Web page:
ross benjamin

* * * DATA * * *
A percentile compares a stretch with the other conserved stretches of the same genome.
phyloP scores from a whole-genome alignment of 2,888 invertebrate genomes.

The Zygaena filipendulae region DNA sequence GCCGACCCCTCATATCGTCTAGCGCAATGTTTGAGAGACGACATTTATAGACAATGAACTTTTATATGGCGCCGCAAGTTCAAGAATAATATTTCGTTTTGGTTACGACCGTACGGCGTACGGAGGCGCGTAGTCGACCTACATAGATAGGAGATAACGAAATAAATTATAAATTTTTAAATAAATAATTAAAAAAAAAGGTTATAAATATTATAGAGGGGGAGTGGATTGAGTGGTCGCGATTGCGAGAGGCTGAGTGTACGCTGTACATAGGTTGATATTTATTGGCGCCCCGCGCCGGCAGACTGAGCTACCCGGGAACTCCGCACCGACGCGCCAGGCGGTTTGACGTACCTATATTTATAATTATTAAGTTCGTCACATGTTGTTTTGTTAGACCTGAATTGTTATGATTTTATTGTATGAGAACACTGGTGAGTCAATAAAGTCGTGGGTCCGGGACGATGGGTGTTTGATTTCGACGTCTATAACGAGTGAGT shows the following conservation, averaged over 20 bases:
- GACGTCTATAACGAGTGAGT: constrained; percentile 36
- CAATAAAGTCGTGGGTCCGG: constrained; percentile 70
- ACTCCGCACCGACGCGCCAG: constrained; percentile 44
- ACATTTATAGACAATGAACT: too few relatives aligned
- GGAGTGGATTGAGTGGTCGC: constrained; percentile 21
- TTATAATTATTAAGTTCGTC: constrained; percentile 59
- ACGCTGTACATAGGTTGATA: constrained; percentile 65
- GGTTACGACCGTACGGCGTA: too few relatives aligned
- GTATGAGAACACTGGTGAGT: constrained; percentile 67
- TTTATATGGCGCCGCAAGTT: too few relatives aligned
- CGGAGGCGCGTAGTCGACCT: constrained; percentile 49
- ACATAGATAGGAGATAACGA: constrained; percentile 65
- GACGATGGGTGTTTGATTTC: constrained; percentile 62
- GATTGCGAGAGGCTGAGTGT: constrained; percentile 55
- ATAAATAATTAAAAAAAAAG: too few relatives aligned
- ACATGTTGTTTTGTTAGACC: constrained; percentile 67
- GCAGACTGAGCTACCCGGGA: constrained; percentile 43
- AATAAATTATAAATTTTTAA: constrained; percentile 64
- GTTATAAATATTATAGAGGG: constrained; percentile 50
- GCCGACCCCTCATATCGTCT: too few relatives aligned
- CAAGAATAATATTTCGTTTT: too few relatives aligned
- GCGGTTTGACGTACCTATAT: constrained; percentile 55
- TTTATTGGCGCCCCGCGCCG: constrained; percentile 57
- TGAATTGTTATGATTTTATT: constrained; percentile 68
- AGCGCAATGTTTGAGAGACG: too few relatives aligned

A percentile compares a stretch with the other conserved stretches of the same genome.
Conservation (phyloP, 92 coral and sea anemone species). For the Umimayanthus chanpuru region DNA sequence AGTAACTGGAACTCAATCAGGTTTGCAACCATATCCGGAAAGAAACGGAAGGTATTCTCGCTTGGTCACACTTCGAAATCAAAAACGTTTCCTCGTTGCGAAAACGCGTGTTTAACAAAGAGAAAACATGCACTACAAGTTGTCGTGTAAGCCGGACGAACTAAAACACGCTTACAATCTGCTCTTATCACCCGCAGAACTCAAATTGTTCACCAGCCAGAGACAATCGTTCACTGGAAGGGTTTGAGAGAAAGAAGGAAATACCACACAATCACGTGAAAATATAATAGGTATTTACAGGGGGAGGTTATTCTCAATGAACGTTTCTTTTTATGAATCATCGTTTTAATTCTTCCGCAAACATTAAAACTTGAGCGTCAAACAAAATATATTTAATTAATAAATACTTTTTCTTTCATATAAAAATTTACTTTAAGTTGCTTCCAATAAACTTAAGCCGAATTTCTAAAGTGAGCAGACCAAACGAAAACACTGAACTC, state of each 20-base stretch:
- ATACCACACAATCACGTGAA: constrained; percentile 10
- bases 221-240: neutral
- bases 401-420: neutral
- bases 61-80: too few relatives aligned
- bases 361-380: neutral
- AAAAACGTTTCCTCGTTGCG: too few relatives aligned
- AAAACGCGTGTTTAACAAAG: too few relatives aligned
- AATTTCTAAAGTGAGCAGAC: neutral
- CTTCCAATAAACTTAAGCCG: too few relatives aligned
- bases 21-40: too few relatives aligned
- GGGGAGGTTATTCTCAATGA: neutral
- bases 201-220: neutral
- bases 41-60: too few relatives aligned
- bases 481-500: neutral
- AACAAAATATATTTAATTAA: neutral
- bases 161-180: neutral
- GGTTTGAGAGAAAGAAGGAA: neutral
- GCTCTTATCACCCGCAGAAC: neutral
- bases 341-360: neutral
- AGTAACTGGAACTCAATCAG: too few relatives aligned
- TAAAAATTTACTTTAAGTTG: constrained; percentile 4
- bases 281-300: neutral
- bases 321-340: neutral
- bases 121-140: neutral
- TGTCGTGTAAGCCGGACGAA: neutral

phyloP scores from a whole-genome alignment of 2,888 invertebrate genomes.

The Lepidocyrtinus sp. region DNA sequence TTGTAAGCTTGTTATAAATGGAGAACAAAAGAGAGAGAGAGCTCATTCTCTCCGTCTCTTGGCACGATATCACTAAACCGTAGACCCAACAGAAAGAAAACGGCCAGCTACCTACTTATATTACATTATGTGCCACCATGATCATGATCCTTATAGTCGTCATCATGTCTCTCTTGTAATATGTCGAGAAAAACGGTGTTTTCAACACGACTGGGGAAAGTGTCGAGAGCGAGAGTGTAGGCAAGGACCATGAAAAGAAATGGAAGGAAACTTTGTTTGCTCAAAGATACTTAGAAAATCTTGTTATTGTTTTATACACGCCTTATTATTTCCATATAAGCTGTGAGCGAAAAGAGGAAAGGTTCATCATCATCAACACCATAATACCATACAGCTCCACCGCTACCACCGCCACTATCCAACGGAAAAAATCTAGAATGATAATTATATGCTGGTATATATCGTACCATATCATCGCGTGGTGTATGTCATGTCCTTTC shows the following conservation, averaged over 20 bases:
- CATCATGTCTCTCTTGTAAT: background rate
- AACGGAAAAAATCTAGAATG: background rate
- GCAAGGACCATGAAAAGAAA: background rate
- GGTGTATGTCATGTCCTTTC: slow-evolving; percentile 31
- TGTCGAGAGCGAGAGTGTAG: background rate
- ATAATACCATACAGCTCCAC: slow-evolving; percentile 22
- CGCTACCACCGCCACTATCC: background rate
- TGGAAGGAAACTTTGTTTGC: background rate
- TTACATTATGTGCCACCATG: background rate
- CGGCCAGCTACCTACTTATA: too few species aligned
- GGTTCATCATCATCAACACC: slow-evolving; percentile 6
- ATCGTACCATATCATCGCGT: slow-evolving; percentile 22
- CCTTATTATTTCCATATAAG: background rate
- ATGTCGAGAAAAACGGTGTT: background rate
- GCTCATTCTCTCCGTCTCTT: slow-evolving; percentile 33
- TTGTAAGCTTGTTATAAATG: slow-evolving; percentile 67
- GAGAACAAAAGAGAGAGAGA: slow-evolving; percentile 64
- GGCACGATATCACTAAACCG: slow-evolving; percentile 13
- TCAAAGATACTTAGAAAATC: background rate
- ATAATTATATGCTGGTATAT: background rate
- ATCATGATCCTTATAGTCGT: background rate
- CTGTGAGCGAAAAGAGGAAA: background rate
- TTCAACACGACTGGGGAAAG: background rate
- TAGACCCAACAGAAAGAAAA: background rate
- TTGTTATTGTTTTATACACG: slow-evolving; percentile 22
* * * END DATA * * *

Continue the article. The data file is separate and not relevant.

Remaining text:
Pletzinger's tale of postmodern suspense delivers anything but the expected. When journalist Daniel Mandelkern is sent by his editor and wife to interview children's book author Dirk Svensson in Italy, he discovers a secret manuscript about Svensson's past life and becomes intrigued by the man's escapades in Brazil and post-9/11 New York City. Meanwhile, he is caught in between Svensson and the writer's friend-lover, Tuuli, and watches as their strange relationship evolves. Like Haruki Murakami, Pletzinger is a technically skilled writer concerned with the form of the novel, as his use of oscillating perspectives and other challenges to linear narrative make clear. He and Murakami also share a fascination with popular culture, specifically, with the mundane made strange, and they use their explorations of form and content to shed light on the extremes of the human condition. Funeral for a Dog is challenging reading, but it is sure to make waves with U.S. audiences, just as it did when originally published in Germany in 2008. --Heather Paulson